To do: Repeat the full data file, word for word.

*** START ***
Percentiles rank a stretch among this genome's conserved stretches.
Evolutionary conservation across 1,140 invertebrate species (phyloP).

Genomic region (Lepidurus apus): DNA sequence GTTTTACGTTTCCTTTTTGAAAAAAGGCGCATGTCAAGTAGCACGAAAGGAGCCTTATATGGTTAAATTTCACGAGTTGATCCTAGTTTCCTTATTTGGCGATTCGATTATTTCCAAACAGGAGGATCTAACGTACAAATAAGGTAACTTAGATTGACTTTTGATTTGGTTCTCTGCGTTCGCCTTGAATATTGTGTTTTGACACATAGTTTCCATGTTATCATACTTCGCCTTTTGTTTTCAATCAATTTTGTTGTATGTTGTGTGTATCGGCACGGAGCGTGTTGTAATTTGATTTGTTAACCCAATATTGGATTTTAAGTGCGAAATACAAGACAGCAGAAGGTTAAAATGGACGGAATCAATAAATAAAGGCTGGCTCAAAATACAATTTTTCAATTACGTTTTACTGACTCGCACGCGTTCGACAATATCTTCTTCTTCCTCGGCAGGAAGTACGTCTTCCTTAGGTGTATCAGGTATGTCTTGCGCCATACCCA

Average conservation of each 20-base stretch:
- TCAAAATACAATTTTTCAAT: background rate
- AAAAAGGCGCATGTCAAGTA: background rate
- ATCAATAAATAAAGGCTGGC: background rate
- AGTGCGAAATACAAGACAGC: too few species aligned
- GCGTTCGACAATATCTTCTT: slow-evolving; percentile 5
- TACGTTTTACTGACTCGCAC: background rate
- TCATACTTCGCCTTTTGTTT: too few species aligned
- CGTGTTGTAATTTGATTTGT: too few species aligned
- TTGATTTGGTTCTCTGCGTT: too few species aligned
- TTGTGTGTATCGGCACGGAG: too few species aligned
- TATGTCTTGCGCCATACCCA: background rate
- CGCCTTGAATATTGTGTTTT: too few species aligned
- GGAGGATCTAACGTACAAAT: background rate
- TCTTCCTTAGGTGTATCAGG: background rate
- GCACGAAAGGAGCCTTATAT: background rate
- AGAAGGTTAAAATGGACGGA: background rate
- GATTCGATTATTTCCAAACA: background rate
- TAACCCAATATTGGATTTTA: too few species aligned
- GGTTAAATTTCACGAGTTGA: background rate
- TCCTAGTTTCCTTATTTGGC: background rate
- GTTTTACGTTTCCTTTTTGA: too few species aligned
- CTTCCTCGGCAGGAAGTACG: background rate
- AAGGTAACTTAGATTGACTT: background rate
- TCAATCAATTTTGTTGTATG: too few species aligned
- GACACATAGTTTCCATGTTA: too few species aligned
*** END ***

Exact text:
Percentiles rank a stretch among this genome's conserved stretches.
Evolutionary conservation across 1,140 invertebrate species (phyloP).

Genomic region (Lepidurus apus): DNA sequence GTTTTACGTTTCCTTTTTGAAAAAAGGCGCATGTCAAGTAGCACGAAAGGAGCCTTATATGGTTAAATTTCACGAGTTGATCCTAGTTTCCTTATTTGGCGATTCGATTATTTCCAAACAGGAGGATCTAACGTACAAATAAGGTAACTTAGATTGACTTTTGATTTGGTTCTCTGCGTTCGCCTTGAATATTGTGTTTTGACACATAGTTTCCATGTTATCATACTTCGCCTTTTGTTTTCAATCAATTTTGTTGTATGTTGTGTGTATCGGCACGGAGCGTGTTGTAATTTGATTTGTTAACCCAATATTGGATTTTAAGTGCGAAATACAAGACAGCAGAAGGTTAAAATGGACGGAATCAATAAATAAAGGCTGGCTCAAAATACAATTTTTCAATTACGTTTTACTGACTCGCACGCGTTCGACAATATCTTCTTCTTCCTCGGCAGGAAGTACGTCTTCCTTAGGTGTATCAGGTATGTCTTGCGCCATACCCA

Average conservation of each 20-base stretch:
- TCAAAATACAATTTTTCAAT: background rate
- AAAAAGGCGCATGTCAAGTA: background rate
- ATCAATAAATAAAGGCTGGC: background rate
- AGTGCGAAATACAAGACAGC: too few species aligned
- GCGTTCGACAATATCTTCTT: slow-evolving; percentile 5
- TACGTTTTACTGACTCGCAC: background rate
- TCATACTTCGCCTTTTGTTT: too few species aligned
- CGTGTTGTAATTTGATTTGT: too few species aligned
- TTGATTTGGTTCTCTGCGTT: too few species aligned
- TTGTGTGTATCGGCACGGAG: too few species aligned
- TATGTCTTGCGCCATACCCA: background rate
- CGCCTTGAATATTGTGTTTT: too few species aligned
- GGAGGATCTAACGTACAAAT: background rate
- TCTTCCTTAGGTGTATCAGG: background rate
- GCACGAAAGGAGCCTTATAT: background rate
- AGAAGGTTAAAATGGACGGA: background rate
- GATTCGATTATTTCCAAACA: background rate
- TAACCCAATATTGGATTTTA: too few species aligned
- GGTTAAATTTCACGAGTTGA: background rate
- TCCTAGTTTCCTTATTTGGC: background rate
- GTTTTACGTTTCCTTTTTGA: too few species aligned
- CTTCCTCGGCAGGAAGTACG: background rate
- AAGGTAACTTAGATTGACTT: background rate
- TCAATCAATTTTGTTGTATG: too few species aligned
- GACACATAGTTTCCATGTTA: too few species aligned